When I moved to Chicago, one of my goals was to volunteer with the homeless, youth in particular. The Night Ministry had a great program I wanted to be a part of called ODS (Open Door Shelter). When I contacted them and asked about volunteer opportunities, they sent me some forms to fill out and asked a number of questions.
I ran across these documents today and thought I would share them here. I think my answers tell the story of why I am so drawn to helping the homeless, youth in particular.
Why would you like to volunteer with the Open Door Shelter at this time?
God has brought me to such a wonderful, exciting place in my life, through trials I thought would crush me. Life seems fresh and new and exciting for the first time in a long time; for the first time ever, perhaps. Along the way, I was given unexpected gifts like joy, compassion, and humor that I feel are important survival elements. I feel like I’ve just got to shout out loud and spread some of this joy around and I feel drawn to teens particularly, maybe because I feel so much like a teen still myself.
How do you deal with your feelings?
Well, I eat, usually. And sometimes sleep. (I’m joking, yet serious.) Mostly I journal when I’m trying to work out something that is bothering me, or talk to good friends who know me well enough to help me get a handle on what’s wrong and what I can do about it. I have always been a self-analyzer so internal monologue often serves to substitute for more expensive counseling sessions. I have, however, talked to professional people when the current crisis in my life seemed to suggest that was a good idea.
Think about a situation when you had a conflict with someone. How did you resolve it?
I first try to determine how much of the problem is mine and how much the other person’s, if I can. Sometimes I can find the solution just by unraveling that mystery. If not, then I will try talking to the person, using I messages, such as “I’m feeling really [insert emotion of your choice here] about this situation and need to talk it out with you.” If this goes nowhere, I usually will talk the situation out with a friend or someone who would give me a good perspective on the situation to determine what I can do about it. The range of solutions then can vary anywhere from remove myself from the source of conflict to find a way to reconcile the conflict with my emotion so it doesn’t push my buttons anymore.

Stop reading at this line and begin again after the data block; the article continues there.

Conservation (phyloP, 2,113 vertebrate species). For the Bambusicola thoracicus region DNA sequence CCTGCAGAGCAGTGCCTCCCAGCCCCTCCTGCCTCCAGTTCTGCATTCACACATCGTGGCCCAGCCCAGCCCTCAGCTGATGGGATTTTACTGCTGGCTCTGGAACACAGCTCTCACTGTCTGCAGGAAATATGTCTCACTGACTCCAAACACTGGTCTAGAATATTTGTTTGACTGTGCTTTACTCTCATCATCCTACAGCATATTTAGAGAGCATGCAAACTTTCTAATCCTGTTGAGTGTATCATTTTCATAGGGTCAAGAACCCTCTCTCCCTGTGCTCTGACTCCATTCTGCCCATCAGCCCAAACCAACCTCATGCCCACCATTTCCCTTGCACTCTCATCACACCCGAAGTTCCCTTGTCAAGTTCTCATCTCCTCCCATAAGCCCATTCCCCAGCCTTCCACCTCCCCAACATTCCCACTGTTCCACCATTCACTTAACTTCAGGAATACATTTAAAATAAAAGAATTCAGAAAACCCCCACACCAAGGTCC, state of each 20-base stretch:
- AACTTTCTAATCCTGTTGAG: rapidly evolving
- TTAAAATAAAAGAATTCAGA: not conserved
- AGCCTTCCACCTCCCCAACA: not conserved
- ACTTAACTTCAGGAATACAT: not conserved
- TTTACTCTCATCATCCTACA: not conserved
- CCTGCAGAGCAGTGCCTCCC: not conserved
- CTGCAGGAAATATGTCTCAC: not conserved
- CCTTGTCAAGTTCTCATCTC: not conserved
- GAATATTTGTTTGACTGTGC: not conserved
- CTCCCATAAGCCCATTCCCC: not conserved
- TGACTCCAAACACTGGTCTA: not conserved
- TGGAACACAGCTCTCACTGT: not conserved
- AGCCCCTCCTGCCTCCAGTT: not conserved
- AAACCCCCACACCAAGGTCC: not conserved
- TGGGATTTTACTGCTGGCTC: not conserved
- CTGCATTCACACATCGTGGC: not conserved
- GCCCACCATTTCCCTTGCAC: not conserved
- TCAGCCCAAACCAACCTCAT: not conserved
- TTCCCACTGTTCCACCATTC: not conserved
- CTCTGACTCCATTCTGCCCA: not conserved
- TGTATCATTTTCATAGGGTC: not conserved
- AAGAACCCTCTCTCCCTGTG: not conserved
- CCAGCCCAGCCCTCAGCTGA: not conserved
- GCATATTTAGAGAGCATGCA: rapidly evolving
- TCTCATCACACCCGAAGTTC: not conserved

If we’re talking about immediate confrontation here, generally my first reaction is to be conciliatory, but if I feel wronged, I can develop a firm assertiveness. I do have a tendency to err on the side of peacemaker.
Describe the reality of homeless youth on the streets of Chicago. Describe what you believe are the causes.
The causes are no doubt almost as varied as the personalities. I think probably the two most common situations are 1) kids who were kicked out of home, either by parents who make mine look like parent of the year award winners, or because the parent did not approve of the child’s behavior. Then there are 2) kids who have left home, because their home life was unbearable to them, or maybe for reasons that have nothing to do with that. There are probably also kids who are homeless for the same reasons there are homeless adults: no family to care for them, involved with drugs and/or alcohol, or sometimes mental illness.
Probably, the reality of their lives also varies from day to day, kid to kid. But I bet there are common threads: loneliness, depression, uncertainty, hunger, temptations, hopelessness, a thirst for something more. I’ve read about kids sleeping in Belmont Harbor; I’ve seen them standing on corners hoping to get picked up for a few bucks. I read once that some kids pooled their money for a place to stay and I’m hoping that means that sometimes, for some of them at least, there are friendships and alliances that form between them, although I suppose that also means there can be rivalry, territorial disputes, etc.
What do you believe the youth who come to the shelter need?
A way to hold on as they walk through the maze of figuring out who they are and what they can or should do. Laughter, love, friendship, food, suggestions, interest, soap, conversation, education, clean beds, safety. The same things all kids need.
What skills/experience do you bring to the Night Ministry?
I believe I have a good rapport with kids in the teenaged group. For two years I was youth sponsor at my church, Willow Springs Mennonite Church in Tiskilwa, Illinois, and accompanied twelve youth on a one week trip to a youth convention in Oregon. I have two sons myself, ages 19 and 20, who live with their father and have taught me a lot about how to connect with youth who deal with frustrations and heartache beyond the normal teenage angst.
Since October of 1997 I have been spending Friday nights working with Randy Gambony of Emmaus Ministries on W Wilson in Chicago. One of the main functions of Emmaus is to reach out to young men on the streets age 18 – 30 who are involved in high risk activities such as drugs and prostitution. I am part of a two person team that walks the north side of Chicago from 9 p.m. to midnight or later trying to connect with those who may need assistance, housing, encouragement, etc.
I have felt a calling to do this for some time, but was afraid and lived too far away. I would like to try to “be there” for these kids: provide a moment of comfort or care, love, friendship, a lifting of the darkness. A moment when they know they are not alone, when they can glimpse, maybe, the great warmth and joy that is at the center of Christ’s love for us. If the encounter plants a seed that leads to their committing their lives to Christ, fantastic. But even if the moment lasts for only those few seconds or minutes, I will still be glad that the moment existed. For one moment, at least, they were touched by the great love God has for them.